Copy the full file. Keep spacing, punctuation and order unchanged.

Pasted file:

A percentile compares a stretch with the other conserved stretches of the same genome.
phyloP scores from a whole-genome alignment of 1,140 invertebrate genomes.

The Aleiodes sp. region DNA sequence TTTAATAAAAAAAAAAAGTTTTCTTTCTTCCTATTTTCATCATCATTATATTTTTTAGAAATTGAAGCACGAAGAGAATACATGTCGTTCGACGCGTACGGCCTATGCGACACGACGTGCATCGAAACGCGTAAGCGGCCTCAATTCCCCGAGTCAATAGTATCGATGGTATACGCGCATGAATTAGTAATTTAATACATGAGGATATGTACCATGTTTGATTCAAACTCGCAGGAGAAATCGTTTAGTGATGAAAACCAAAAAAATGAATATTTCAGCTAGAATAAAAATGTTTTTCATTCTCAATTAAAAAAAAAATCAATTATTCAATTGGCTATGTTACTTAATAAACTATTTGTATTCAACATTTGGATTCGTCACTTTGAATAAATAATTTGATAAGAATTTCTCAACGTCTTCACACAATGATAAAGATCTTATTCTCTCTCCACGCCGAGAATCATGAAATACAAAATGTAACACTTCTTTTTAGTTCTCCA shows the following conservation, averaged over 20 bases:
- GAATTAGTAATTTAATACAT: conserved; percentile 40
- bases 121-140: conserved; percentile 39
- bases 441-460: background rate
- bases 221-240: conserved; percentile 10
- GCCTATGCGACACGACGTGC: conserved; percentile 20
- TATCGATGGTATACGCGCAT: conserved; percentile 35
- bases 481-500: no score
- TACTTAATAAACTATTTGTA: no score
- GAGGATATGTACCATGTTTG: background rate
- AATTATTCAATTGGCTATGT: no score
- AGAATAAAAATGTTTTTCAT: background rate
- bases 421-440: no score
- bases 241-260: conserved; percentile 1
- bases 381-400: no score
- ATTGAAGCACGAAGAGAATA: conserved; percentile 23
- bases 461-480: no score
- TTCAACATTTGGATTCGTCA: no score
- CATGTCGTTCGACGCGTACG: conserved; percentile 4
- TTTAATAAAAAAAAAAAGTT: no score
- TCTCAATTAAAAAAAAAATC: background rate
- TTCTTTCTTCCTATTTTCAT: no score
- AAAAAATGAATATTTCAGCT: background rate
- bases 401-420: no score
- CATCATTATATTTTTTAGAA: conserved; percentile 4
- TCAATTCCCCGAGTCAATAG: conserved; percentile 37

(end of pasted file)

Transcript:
A percentile compares a stretch with the other conserved stretches of the same genome.
phyloP scores from a whole-genome alignment of 1,140 invertebrate genomes.

The Aleiodes sp. region DNA sequence TTTAATAAAAAAAAAAAGTTTTCTTTCTTCCTATTTTCATCATCATTATATTTTTTAGAAATTGAAGCACGAAGAGAATACATGTCGTTCGACGCGTACGGCCTATGCGACACGACGTGCATCGAAACGCGTAAGCGGCCTCAATTCCCCGAGTCAATAGTATCGATGGTATACGCGCATGAATTAGTAATTTAATACATGAGGATATGTACCATGTTTGATTCAAACTCGCAGGAGAAATCGTTTAGTGATGAAAACCAAAAAAATGAATATTTCAGCTAGAATAAAAATGTTTTTCATTCTCAATTAAAAAAAAAATCAATTATTCAATTGGCTATGTTACTTAATAAACTATTTGTATTCAACATTTGGATTCGTCACTTTGAATAAATAATTTGATAAGAATTTCTCAACGTCTTCACACAATGATAAAGATCTTATTCTCTCTCCACGCCGAGAATCATGAAATACAAAATGTAACACTTCTTTTTAGTTCTCCA shows the following conservation, averaged over 20 bases:
- GAATTAGTAATTTAATACAT: conserved; percentile 40
- bases 121-140: conserved; percentile 39
- bases 441-460: background rate
- bases 221-240: conserved; percentile 10
- GCCTATGCGACACGACGTGC: conserved; percentile 20
- TATCGATGGTATACGCGCAT: conserved; percentile 35
- bases 481-500: no score
- TACTTAATAAACTATTTGTA: no score
- GAGGATATGTACCATGTTTG: background rate
- AATTATTCAATTGGCTATGT: no score
- AGAATAAAAATGTTTTTCAT: background rate
- bases 421-440: no score
- bases 241-260: conserved; percentile 1
- bases 381-400: no score
- ATTGAAGCACGAAGAGAATA: conserved; percentile 23
- bases 461-480: no score
- TTCAACATTTGGATTCGTCA: no score
- CATGTCGTTCGACGCGTACG: conserved; percentile 4
- TTTAATAAAAAAAAAAAGTT: no score
- TCTCAATTAAAAAAAAAATC: background rate
- TTCTTTCTTCCTATTTTCAT: no score
- AAAAAATGAATATTTCAGCT: background rate
- bases 401-420: no score
- CATCATTATATTTTTTAGAA: conserved; percentile 4
- TCAATTCCCCGAGTCAATAG: conserved; percentile 37